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OP58 Acceptability of financial incentives and penalties for encouraging uptake of healthy behaviours: a systematic review
  1. EL Giles1,
  2. S Robalino1,
  3. FF Sniehotta1,
  4. J Adams1,
  5. E McColl2
  1. 1Institute of Health and Society, Newcastle University, Newcastle Upon Tyne, UK
  2. 2Institute of Health and Society Newcastle CTU, Newcastle University, Newcastle Upon Tyne, UK


Background Poor engagement in health promoting behaviours is a key determinant of morbidity and mortality worldwide and results in substantial social, healthcare and economic costs. Financial incentives have been shown to be effective in encouraging a range of healthy behaviours, such as physical activity and attending for vaccination and screening. However, concerns about the acceptability of such interventions remain, with limited evidence exploring acceptability in a range of stakeholders to date. This systematic review explored empirical studies and scholarly writing on the acceptability of financial incentive interventions for encouraging healthy behaviours amongst adults, aged 18 years and older, living in high-income countries.

Methods Electronic searches of relevant databases up to November 2012, together with reference and citation searches, were conducted to identify empirical studies and scholarly writing exploring the acceptability of health promoting financial incentive interventions. Papers were included if they: had an English language title, were published in a peer-reviewed journal, and explored the acceptability of health promoting financial incentives from the perspective of members of the public, potential recipients, potential practitioners who may be involved in delivery, and policy makers. Data was analysed using thematic analysis.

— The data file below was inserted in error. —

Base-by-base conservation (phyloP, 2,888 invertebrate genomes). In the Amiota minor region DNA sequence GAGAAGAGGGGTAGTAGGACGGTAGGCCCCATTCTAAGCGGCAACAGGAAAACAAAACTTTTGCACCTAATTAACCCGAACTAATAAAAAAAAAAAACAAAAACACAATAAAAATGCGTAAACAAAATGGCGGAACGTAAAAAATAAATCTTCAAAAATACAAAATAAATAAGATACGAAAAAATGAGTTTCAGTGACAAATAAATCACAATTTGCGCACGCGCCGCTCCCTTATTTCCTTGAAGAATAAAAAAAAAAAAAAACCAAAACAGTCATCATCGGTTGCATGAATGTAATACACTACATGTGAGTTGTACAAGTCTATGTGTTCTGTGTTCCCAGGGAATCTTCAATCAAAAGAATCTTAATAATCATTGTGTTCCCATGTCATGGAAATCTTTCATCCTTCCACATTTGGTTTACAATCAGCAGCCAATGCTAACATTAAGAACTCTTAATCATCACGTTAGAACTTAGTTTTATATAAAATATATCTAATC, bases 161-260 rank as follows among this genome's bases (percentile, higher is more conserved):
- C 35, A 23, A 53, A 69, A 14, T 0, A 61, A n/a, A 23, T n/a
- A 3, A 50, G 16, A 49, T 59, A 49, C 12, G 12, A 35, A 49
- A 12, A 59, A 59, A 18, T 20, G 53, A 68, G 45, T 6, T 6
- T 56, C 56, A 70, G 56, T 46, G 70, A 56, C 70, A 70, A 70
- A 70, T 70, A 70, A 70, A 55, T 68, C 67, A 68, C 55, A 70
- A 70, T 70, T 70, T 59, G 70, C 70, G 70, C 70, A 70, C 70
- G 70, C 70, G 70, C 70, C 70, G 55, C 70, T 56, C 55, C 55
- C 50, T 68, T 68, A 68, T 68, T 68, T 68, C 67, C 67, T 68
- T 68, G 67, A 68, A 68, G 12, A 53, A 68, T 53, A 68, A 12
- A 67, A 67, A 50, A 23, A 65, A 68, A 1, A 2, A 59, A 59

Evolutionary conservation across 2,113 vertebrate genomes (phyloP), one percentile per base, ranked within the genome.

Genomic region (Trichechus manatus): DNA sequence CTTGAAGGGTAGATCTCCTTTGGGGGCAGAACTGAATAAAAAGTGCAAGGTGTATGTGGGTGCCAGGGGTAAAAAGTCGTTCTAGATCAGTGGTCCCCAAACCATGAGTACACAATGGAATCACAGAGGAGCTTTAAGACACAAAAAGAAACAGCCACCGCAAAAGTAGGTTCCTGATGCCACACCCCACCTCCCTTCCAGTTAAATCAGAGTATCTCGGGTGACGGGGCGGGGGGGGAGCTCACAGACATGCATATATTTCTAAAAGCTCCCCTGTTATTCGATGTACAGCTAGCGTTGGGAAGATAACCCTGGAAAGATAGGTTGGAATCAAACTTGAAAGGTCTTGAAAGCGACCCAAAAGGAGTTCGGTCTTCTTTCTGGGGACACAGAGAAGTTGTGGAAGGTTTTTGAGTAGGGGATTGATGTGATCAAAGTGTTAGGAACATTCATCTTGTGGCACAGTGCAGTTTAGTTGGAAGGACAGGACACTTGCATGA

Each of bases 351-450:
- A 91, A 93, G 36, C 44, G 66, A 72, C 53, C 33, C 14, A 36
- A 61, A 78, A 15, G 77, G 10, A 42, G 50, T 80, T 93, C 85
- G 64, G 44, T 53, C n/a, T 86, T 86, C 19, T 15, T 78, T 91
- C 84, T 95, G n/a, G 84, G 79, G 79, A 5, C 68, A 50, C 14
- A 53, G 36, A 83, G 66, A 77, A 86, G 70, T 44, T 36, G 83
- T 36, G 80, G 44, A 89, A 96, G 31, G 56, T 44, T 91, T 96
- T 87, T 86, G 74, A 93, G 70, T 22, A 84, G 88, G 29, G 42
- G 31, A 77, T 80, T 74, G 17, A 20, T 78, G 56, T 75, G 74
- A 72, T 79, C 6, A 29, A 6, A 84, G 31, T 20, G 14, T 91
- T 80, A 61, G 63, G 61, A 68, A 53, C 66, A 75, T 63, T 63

Results Fifty five papers met the criteria for inclusion in the review: 39 were scholarly writing and 16 were empirical studies. Issues concerning acceptability fell into five themes: 1) the nature of fair exchange, 2) design and delivery, 3) effectiveness and cost-effectiveness, 4) recipients, and 5) impact on individuals and wider society. Throughout, there were contradictions in included papers with opposing views on almost all issues identified. However, there was consensus that if health promoting financial incentives are effective and cost effective, then they are likely to be considered acceptable. No evidence was returned that explored the acceptability of financial incentives to policy makers, and there was limited qualitative evidence, exploring acceptability of financial incentives in detail.

Conclusion The available evidence suggests that health promoting financial incentives are acceptable when they are considered effective; when they provide benefits to individual recipients and wider society; when they are fair; and when they are delivered to individuals who are deemed appropriate. Disagreement exists in the literature on what specific aspects of all of these issues makes health promoting financial incentives acceptable. Further qualitative research is needed to establish wider acceptability of financial incentives and the key constructs that make financial incentives acceptable or not in a range of stakeholders, particularly with policy makers.

  • financial incentives
  • health behaviours
  • systematic review

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